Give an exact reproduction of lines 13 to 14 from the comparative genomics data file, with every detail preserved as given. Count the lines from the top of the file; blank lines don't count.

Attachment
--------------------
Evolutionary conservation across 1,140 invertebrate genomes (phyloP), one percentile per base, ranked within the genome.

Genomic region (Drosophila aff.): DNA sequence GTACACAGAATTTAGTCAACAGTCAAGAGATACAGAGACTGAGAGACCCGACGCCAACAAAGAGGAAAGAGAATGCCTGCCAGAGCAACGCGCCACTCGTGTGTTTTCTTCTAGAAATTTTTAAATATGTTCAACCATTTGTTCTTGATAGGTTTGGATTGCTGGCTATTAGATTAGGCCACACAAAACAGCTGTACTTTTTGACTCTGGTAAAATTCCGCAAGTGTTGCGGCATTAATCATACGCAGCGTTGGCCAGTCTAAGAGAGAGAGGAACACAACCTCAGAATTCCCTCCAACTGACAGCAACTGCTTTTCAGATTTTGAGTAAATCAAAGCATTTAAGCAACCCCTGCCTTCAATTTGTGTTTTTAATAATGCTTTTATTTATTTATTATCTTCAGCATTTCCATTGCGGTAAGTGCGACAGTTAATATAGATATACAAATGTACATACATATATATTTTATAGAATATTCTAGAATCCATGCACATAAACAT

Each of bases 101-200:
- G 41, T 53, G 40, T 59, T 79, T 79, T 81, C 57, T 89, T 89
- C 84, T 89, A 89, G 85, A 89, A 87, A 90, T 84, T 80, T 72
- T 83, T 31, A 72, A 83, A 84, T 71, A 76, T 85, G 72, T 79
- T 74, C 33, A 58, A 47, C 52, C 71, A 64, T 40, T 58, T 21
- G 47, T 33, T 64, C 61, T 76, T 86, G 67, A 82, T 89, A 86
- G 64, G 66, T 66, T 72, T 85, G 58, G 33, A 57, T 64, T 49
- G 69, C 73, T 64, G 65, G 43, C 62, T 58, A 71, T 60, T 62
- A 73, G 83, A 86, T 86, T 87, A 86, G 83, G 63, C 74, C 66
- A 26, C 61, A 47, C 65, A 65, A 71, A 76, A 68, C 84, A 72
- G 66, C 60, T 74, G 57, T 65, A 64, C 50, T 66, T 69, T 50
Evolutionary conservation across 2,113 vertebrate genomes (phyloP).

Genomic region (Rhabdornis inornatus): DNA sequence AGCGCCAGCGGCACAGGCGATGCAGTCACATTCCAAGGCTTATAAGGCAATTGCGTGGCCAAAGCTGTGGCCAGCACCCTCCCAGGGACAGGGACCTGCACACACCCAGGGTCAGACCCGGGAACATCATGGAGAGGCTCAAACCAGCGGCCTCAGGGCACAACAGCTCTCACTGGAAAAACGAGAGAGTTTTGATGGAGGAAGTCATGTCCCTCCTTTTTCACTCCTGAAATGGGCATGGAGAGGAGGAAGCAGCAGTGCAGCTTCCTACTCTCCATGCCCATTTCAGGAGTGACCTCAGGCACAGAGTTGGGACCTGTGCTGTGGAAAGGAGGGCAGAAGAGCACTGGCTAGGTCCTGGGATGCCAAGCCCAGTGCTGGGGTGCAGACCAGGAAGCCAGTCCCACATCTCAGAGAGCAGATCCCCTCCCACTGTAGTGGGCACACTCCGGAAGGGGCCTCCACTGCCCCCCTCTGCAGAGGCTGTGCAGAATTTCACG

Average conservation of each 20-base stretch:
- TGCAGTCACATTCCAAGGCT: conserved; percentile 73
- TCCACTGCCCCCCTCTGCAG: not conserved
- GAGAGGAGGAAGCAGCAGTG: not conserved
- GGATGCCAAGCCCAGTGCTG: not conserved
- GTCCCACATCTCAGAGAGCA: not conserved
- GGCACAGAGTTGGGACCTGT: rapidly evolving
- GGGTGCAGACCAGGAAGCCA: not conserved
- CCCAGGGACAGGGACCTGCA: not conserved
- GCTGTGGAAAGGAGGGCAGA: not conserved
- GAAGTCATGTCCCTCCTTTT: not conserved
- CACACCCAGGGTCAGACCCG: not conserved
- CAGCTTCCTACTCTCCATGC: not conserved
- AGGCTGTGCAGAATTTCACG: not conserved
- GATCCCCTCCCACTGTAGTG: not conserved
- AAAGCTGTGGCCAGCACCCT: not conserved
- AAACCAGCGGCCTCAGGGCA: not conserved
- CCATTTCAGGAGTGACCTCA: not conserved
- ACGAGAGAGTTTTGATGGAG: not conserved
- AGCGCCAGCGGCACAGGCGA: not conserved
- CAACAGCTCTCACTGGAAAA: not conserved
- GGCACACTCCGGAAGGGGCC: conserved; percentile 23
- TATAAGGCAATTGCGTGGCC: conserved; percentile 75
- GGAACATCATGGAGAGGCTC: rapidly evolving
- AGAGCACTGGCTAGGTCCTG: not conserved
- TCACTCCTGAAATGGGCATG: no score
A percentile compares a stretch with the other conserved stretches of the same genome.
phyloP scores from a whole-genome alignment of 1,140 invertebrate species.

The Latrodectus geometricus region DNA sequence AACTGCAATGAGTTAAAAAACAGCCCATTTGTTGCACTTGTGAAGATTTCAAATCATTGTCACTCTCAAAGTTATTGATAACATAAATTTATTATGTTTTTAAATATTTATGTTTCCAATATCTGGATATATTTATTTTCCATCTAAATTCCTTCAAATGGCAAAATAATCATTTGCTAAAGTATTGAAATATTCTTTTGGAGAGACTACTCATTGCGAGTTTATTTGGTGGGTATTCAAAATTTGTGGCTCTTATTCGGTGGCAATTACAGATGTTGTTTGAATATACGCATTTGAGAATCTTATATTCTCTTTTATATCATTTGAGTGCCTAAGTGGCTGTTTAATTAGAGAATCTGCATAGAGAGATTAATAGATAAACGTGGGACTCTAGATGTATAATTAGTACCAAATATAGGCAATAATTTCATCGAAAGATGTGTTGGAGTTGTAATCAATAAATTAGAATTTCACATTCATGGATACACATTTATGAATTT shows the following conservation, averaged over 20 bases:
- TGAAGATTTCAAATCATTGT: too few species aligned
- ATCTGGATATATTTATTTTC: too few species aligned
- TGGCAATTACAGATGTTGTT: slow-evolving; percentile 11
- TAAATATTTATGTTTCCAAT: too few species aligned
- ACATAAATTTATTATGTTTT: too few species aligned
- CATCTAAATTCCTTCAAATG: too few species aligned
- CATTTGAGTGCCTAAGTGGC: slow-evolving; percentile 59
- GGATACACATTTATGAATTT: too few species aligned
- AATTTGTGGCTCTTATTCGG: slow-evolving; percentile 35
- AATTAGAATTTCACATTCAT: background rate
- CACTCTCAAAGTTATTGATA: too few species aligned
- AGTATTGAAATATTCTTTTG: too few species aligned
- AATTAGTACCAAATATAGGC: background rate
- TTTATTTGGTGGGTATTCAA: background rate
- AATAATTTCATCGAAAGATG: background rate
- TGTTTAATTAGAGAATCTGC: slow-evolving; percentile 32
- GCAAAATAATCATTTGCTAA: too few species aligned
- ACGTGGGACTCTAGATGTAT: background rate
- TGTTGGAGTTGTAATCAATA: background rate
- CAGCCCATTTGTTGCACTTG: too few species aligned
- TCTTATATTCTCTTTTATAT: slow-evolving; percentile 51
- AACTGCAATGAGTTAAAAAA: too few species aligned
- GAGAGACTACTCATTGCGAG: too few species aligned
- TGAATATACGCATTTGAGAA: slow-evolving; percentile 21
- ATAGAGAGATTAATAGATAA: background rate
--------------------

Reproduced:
- G 66, C 60, T 74, G 57, T 65, A 64, C 50, T 66, T 69, T 50
Evolutionary conservation across 2,113 vertebrate genomes (phyloP).